Almost 5 years ago, I attended a meeting at the Mission Hills Garden Club which had a segment focused on Staghorn Ferns, scientifically known as Platycerium Bifurcatum. Prior to the meeting, I was recently introduced to this cool, yet incredibly weird looking plant that seemingly grew antlers. I was quite keen to learn more. Somewhat of a DIY fanatic, I was especially interested to learn how to mount it to a wooden board on my own, like I've seen at my favorite local nursery, Walter Andersen.
I was delighted to have all my questions answered about this odd plant, with a demonstration on how to adhere them to a cedar board. A garden club member even gifted me a piece of one!
My first staghorn fern I mounted myself! Plants always resembled living art to me, so I framed it and this is the result!
Now let's go through a step-by-step process on what I learned on “How to Mount a Staghorn Fern”
Propagation: These plants are true ferns and reproduce asexually. Underneath the antler-like leaves aka fertile fronds are spores, which will often land on the plant itself and eventually create “pups.” You can be quite aggressive with removing the pups. Here's a short video of my friend propagating a very large specimen.
Build your mount:
Measure the size of the board needed for your staghorn fern. It may require cutting a few cedar fence pickets with a saw and attaching them together with screws.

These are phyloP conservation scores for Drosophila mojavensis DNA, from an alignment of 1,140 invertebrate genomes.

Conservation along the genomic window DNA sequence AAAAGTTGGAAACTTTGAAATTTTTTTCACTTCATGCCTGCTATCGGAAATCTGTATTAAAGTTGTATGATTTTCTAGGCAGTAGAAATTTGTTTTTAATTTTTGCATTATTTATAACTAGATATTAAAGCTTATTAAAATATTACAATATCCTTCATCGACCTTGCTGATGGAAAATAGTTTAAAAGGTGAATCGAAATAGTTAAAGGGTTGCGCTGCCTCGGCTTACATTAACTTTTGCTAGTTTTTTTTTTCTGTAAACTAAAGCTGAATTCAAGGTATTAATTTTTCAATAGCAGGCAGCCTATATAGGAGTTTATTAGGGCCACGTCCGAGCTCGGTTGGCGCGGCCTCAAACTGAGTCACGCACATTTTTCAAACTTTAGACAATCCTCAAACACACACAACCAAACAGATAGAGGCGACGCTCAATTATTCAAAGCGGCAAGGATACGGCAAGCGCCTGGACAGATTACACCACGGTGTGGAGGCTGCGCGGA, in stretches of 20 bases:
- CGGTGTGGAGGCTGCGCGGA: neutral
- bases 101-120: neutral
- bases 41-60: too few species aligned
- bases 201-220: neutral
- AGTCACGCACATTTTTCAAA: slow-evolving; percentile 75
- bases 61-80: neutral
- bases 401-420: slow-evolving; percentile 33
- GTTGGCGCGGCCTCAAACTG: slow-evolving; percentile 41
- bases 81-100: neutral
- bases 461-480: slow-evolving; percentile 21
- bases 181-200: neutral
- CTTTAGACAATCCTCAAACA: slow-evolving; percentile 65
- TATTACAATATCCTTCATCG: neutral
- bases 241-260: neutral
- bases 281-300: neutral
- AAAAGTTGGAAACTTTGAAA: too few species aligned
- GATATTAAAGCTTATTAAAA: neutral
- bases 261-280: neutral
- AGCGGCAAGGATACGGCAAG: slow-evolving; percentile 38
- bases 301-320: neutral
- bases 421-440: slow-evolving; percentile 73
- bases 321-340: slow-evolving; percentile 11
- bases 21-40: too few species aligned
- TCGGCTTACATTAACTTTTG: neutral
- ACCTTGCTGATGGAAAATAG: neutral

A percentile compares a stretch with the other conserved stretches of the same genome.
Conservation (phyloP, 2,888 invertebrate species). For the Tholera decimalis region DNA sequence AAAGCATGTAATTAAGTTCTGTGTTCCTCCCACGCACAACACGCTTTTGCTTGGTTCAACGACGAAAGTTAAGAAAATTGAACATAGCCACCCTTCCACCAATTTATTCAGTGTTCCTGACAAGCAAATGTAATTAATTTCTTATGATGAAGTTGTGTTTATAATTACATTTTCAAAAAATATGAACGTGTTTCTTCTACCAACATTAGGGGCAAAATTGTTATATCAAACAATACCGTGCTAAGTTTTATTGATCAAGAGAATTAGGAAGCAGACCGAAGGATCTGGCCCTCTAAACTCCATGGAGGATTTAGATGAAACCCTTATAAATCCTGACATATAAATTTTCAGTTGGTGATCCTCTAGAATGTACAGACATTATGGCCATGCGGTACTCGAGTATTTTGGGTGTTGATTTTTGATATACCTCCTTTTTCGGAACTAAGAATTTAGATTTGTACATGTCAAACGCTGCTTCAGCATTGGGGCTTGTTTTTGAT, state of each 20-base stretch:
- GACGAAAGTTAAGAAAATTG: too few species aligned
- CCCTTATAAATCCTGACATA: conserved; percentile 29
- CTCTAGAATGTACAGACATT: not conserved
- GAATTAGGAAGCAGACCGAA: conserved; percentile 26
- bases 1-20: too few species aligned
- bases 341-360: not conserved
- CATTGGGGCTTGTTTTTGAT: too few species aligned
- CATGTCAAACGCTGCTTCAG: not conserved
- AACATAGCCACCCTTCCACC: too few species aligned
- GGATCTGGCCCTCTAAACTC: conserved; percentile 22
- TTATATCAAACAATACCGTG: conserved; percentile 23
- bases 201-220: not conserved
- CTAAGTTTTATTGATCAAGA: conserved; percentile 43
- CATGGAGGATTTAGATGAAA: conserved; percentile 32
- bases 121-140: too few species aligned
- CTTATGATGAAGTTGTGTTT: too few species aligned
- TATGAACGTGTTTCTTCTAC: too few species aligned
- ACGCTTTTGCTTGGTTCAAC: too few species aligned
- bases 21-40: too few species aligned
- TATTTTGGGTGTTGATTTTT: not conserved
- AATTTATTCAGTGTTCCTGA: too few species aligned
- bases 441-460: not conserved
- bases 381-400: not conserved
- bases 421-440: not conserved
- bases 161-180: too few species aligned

Wet and add moss to the board:
The other structure of the plant is called the sterile frond, which is essentially a shield that protects the fern’s root system. You'll first want to wet the moss, wring it out like a sponge and add enough moss to the board to cover all the roots.
Add screws, hooks, or nails:
Around the perimeter of the staghorn, to the board. Typically 8-10 is enough.
Tie the floral wire over the staghorn to the hooks:
Tie the wire around the hooks, connecting as many pairs as possible. Sometimes I like to make cool designs, but it will be short-lived. Eventually a new shield will grow over the wire and will be fully hidden!
Here's a short video demonstration of the full process:
Staghorn Fern Care Tips:
Over time, I loved sharing this knowledge with friends & the Blossm community. I even led 3 workshops, 2 in my backyard, and one most recently at Crushed, a family owned restaurant managed by Amy & Andy Ballester.
18 stoked plant people showed up to my workshop, with help from fellow Blossm Co-founder Calvin Mitchell (bottom right).
The most rewarding aspect of building this Blossm community has been all the new friends I've made, and all the wonderful people I've met along this beautiful journey.
Here are a few of them 💚
My local friend, Azul (https://www.instagram.com/azulnomadart/), who hand paints our Blossm hats and specializes in Murals and wearable art. Special cameo from Camper, my favorite furry plant friend.
I gifted this staghorn to my friend’s roommate pictured here. When I went to her house for the 1st time, I was excited to see a indoor jungle similar to mine, and shared one of favorites with her.
Co-founder Nick Mitchell and I posing for a shot in front of my Staghorn Fern wall.
My new friend, Alison, who I met on Blossm. She came over and we mounted her staghorn for her. She was stoked!
My first true plant pal, Lauren. We loved DIY projects, especially planty ones! Here she is proud to show off her 1st staghorn fern she is about to mount on her own. She helped Nick and I in the early Blossm days to build out our plant care database.
My friend, Gonzo, and his wife in their home. I made this statement piece to welcome them on their next big chapter of starting a family.
Plants make the best art :)